In the Belgic Confession Article 36 it says “We believe that our gracious God, because of the depravity of mankind, has appointed kings, princes, and magistrates; willing that the world should be governed by certain laws and policies; to the end that the dissoluteness of men might be restrained, and all things carried on among them with good order and decency. For this purpose, He has invested the magistracy with the sword, for the punishment of evil doers and for the protection of them that do well.”

Here are just some of the pro-life accomplishments of the President and his Administration.

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I disagree with Trump’s attempts to sabotage and dismantle the Affordable Care Act. The Affordable Care Act includes ideas and policies that were at one time Republican ideas, but Obama Derangement Syndrome became so pervasive in the Republican party that they shamelessly claimed up was down, black was white, and healthcare can be accessible and affordable for anyone who needs it without requiring that everyone have health insurance. Trump has perpetuated these lies and disparaged and damaged the affordable care act, despite its proven successes—including coverage of preexisting conditions and allowance for young adults to remain on parents’ policies.

I believe the Affordable Care Act was a step in a right direction (there may be other, unexplored right directions). I think the original design of it—that we would all help each other afford health care by all agreeing to purchase health insurance is almost biblical in the way it mimics our call as Christians to unselfishly share one another’s burdens. I disagree with Trump’s attempts to undo it without replacing it with something similar or better, and it seems clear to me that his claims he knows how to replace it with something better are nothing more than brazen, self-serving lies. (As a Christian, I also disagree with brazen, self-serving lying.)


I have serious problems with President Trump’s actions on immigration.

  1. The border wall is ineffective and a waste of resources.
  2. The detention centers are inhumane.
  3. The Muslim ban on travel is an unAmerican policy and is stoking hatred toward our Muslim neighbors.
  4. Our rejection of asylum seekers, detention of asylum seekers, and reduction of refugee acceptance is a stain upon America’s identity.


All the way back in Deuteronomy (10:19), God tells God’s people to welcome the stranger in the land and reminds the Hebrew people that they were once strangers in Egypt seeking food during a famine (Genesis 47).  I think this example is incredibly powerful, because I think we have set the current refugee and immigrant need as low in comparison to the atrocities seen in Nazi Germany.  But Egypt welcomed Joseph’s family (Israel) simply because they were hungry.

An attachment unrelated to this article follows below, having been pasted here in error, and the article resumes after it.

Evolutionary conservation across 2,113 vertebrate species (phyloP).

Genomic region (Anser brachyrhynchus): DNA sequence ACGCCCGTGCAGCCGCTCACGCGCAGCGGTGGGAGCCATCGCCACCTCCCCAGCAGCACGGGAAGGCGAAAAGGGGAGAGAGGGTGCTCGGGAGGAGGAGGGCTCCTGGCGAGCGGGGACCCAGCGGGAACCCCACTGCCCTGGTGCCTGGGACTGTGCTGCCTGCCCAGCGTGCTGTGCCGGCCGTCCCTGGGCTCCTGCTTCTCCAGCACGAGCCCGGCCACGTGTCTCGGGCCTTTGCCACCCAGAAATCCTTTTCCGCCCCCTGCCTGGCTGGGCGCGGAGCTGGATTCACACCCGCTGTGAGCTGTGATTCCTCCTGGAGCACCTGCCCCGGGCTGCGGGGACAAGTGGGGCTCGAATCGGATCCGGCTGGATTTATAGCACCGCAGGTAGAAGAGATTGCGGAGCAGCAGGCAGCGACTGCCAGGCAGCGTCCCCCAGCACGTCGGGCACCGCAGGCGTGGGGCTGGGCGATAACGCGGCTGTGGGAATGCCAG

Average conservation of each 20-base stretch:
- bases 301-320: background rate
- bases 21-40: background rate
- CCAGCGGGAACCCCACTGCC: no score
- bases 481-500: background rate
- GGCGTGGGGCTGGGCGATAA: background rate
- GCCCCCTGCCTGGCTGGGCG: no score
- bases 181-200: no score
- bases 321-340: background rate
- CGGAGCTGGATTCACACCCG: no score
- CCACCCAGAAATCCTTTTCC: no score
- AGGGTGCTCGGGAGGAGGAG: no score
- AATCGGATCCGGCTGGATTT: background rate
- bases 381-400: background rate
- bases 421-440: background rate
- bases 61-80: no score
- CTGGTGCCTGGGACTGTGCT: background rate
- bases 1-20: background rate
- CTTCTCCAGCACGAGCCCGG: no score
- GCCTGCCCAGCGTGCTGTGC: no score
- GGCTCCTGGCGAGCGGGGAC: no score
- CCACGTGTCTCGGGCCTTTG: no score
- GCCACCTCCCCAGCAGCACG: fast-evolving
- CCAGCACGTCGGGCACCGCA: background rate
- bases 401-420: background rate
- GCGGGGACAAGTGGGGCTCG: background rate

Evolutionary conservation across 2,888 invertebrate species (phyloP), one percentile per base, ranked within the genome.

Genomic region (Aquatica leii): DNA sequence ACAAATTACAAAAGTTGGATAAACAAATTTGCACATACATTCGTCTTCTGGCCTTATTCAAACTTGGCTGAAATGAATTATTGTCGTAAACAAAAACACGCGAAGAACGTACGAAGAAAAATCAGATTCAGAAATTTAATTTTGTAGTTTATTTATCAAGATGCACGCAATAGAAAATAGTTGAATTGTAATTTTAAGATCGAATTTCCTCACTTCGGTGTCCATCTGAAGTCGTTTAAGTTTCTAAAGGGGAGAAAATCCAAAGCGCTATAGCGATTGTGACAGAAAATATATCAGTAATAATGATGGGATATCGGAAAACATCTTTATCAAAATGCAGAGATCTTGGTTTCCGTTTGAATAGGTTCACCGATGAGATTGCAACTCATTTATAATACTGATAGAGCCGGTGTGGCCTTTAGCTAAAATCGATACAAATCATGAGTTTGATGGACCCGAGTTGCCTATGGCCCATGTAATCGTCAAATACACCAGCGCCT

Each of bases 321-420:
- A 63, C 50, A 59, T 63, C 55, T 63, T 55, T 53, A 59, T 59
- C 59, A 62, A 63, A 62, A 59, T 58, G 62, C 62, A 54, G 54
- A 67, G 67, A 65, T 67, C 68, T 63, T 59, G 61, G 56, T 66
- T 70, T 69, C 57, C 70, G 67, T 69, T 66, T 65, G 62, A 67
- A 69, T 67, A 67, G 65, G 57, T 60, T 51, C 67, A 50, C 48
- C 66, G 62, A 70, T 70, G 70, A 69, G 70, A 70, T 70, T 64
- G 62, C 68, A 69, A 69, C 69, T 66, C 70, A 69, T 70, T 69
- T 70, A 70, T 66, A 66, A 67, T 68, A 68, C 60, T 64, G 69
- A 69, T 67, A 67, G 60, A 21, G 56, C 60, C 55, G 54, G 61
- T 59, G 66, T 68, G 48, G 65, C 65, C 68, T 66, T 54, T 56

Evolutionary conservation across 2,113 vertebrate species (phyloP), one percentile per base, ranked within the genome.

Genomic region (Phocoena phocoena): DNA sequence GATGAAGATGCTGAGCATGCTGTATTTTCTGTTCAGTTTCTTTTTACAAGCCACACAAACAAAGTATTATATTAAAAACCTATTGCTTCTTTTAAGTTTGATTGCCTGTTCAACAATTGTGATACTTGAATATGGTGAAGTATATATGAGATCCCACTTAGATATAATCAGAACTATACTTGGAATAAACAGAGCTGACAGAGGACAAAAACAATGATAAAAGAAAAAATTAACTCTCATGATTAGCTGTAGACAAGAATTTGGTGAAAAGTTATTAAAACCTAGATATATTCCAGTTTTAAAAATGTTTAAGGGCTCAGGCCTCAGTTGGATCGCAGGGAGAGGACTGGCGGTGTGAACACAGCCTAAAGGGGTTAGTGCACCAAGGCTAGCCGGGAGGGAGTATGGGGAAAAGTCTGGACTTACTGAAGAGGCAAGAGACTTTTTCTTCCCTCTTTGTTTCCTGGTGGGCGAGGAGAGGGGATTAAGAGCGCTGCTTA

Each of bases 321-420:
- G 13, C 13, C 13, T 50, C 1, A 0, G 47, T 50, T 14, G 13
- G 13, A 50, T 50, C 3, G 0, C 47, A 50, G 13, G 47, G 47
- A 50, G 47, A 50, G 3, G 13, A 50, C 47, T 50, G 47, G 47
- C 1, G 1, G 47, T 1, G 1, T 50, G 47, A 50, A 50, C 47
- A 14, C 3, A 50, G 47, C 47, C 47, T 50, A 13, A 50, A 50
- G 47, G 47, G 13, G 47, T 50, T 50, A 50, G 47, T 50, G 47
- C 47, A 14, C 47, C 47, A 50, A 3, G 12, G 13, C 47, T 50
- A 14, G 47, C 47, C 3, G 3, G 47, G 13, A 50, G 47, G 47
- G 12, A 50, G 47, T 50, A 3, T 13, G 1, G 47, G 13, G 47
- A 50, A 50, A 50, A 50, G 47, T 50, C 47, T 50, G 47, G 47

The biblical reminder to love the alien and offer hospitality to the stranger is seen throughout the entire biblical text.  The author of Hebrews (13:1-3) tells us that when we welcome strangers we might be entertaining angels.  It is a powerful thought.

I agree with others who have stated in previous conversations that the biblical mandate to love our neighbor and care for the alien is not a mandate for the government but for the person who loves God and seeks after Jesus.  But if there is a policy that troubles me it is one that degrades at my ability to love well.  The positions Trump holds toward immigrants and the actions his administration has taken against immigrants and refugees is, in my view, an anti-Christian approach toward the neighbor.


I don’t think that Donald Trump has done politics in a way that most of our political class is happy with.  As far as I’m concerned, he can interact with congress in any way he wishes, short of anything illegal or unethical.  It’s no different from working at your place of employment, if you don’t follow the handbook you’re liable to get fired, but short of that, if you’re difficult to work with, you probably get what you deserve in your employment.  I have worked with a number of people who are difficult, and I know it’s not fun.  Personally, I wish he was more collaborative, but I know that’s not why he was elected.

Honestly, Trump was a giant middle finger to the DC class, so if you’re expecting him to be pleasant or even normal to work with, that’s not the mandate he received.  He was sent as a change agent, and he has definitely hit that note.  I don’t think Bernie Sanders would be much different in style quite honestly.  He probably would have fit better into the DC mold than Trump does, but their messages are not that much different in all reality.


I have mixed reactions to the way President Trump is pursuing his policies and goals as Chief Executive and Commander in Chief of the United States of America. He has governed in a style far more open but heavy handed than his predecessors.  Within the Beltway there is continuing disbelief that he has not yet come to heel as he “should”.  I find this refreshing but a little unnerving when I wonder what will happen next, Then I realize that I also expect him to behave in a certain way as if I own the process.  Our expectations seem to control our judgment of others.  We measure by our own standards and easily become judgmental in our assessments.

President Trump is very independent. He is still an outsider from the business world, not skilled in the niceties of party politics, and beholden to no one.  That makes him more powerful than is comfortable for most. He is supposed to be predictable and thus, manageable.  But he isn’t. Thus the anger and hate?